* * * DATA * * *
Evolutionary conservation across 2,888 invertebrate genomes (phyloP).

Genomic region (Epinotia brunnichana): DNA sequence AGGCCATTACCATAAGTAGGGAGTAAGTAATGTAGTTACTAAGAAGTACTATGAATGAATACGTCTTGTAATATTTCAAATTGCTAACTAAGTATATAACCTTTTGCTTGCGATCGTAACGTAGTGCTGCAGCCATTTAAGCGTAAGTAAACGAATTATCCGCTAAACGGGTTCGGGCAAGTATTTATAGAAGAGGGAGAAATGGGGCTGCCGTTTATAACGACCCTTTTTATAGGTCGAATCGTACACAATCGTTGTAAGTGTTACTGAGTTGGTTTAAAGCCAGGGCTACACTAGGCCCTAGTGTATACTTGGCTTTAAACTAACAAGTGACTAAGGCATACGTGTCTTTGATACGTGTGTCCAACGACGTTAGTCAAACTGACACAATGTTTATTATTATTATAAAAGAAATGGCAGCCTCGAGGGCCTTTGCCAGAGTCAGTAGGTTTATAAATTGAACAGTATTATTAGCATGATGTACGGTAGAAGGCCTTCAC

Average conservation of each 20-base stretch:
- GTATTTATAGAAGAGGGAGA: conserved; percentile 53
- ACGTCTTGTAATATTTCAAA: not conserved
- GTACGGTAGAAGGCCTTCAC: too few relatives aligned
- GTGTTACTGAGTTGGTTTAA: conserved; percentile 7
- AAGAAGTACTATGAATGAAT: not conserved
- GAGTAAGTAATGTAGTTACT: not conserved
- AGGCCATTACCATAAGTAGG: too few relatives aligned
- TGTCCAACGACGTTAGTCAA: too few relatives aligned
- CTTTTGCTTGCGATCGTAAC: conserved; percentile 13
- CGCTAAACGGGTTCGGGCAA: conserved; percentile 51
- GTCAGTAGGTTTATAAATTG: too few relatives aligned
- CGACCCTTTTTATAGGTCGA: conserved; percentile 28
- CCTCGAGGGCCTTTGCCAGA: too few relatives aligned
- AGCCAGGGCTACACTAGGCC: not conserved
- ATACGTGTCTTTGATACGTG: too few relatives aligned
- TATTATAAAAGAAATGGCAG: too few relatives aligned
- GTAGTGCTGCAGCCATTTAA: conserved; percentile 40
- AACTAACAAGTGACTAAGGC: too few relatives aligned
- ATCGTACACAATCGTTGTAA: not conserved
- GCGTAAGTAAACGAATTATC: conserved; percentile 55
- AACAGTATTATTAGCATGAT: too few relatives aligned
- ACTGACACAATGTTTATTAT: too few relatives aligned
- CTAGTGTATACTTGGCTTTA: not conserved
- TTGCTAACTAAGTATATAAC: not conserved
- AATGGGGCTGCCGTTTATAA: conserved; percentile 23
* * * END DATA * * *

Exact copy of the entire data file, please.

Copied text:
Evolutionary conservation across 2,888 invertebrate genomes (phyloP).

Genomic region (Epinotia brunnichana): DNA sequence AGGCCATTACCATAAGTAGGGAGTAAGTAATGTAGTTACTAAGAAGTACTATGAATGAATACGTCTTGTAATATTTCAAATTGCTAACTAAGTATATAACCTTTTGCTTGCGATCGTAACGTAGTGCTGCAGCCATTTAAGCGTAAGTAAACGAATTATCCGCTAAACGGGTTCGGGCAAGTATTTATAGAAGAGGGAGAAATGGGGCTGCCGTTTATAACGACCCTTTTTATAGGTCGAATCGTACACAATCGTTGTAAGTGTTACTGAGTTGGTTTAAAGCCAGGGCTACACTAGGCCCTAGTGTATACTTGGCTTTAAACTAACAAGTGACTAAGGCATACGTGTCTTTGATACGTGTGTCCAACGACGTTAGTCAAACTGACACAATGTTTATTATTATTATAAAAGAAATGGCAGCCTCGAGGGCCTTTGCCAGAGTCAGTAGGTTTATAAATTGAACAGTATTATTAGCATGATGTACGGTAGAAGGCCTTCAC

Average conservation of each 20-base stretch:
- GTATTTATAGAAGAGGGAGA: conserved; percentile 53
- ACGTCTTGTAATATTTCAAA: not conserved
- GTACGGTAGAAGGCCTTCAC: too few relatives aligned
- GTGTTACTGAGTTGGTTTAA: conserved; percentile 7
- AAGAAGTACTATGAATGAAT: not conserved
- GAGTAAGTAATGTAGTTACT: not conserved
- AGGCCATTACCATAAGTAGG: too few relatives aligned
- TGTCCAACGACGTTAGTCAA: too few relatives aligned
- CTTTTGCTTGCGATCGTAAC: conserved; percentile 13
- CGCTAAACGGGTTCGGGCAA: conserved; percentile 51
- GTCAGTAGGTTTATAAATTG: too few relatives aligned
- CGACCCTTTTTATAGGTCGA: conserved; percentile 28
- CCTCGAGGGCCTTTGCCAGA: too few relatives aligned
- AGCCAGGGCTACACTAGGCC: not conserved
- ATACGTGTCTTTGATACGTG: too few relatives aligned
- TATTATAAAAGAAATGGCAG: too few relatives aligned
- GTAGTGCTGCAGCCATTTAA: conserved; percentile 40
- AACTAACAAGTGACTAAGGC: too few relatives aligned
- ATCGTACACAATCGTTGTAA: not conserved
- GCGTAAGTAAACGAATTATC: conserved; percentile 55
- AACAGTATTATTAGCATGAT: too few relatives aligned
- ACTGACACAATGTTTATTAT: too few relatives aligned
- CTAGTGTATACTTGGCTTTA: not conserved
- TTGCTAACTAAGTATATAAC: not conserved
- AATGGGGCTGCCGTTTATAA: conserved; percentile 23